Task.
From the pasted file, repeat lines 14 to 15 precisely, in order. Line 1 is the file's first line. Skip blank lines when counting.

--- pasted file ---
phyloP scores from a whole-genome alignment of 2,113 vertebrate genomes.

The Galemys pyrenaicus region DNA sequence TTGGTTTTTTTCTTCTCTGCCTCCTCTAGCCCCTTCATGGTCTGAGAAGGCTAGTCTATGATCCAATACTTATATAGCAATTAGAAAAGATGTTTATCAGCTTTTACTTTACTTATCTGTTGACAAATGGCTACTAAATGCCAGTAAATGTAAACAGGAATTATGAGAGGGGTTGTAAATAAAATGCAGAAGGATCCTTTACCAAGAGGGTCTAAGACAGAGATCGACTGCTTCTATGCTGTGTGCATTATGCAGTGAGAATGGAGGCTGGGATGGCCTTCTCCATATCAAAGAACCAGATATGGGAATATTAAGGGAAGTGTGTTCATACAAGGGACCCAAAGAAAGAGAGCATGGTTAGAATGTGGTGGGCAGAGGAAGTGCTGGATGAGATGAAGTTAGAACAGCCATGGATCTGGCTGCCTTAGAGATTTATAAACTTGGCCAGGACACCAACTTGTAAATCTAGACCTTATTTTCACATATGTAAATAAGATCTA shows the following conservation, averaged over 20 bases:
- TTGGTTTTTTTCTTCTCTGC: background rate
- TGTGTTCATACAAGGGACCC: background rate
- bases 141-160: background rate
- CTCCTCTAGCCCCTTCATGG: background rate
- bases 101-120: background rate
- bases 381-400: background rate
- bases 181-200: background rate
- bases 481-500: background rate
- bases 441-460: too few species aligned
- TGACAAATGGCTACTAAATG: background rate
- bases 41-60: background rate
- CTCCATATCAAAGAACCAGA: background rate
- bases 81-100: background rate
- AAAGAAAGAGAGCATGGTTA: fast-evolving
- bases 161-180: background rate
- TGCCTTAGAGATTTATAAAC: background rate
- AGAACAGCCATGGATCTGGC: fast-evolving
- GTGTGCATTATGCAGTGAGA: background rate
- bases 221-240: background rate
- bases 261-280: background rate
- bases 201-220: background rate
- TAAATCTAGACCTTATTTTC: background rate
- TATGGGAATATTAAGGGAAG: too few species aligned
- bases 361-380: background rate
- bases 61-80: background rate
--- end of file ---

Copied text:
- CTCCATATCAAAGAACCAGA: background rate
- bases 81-100: background rate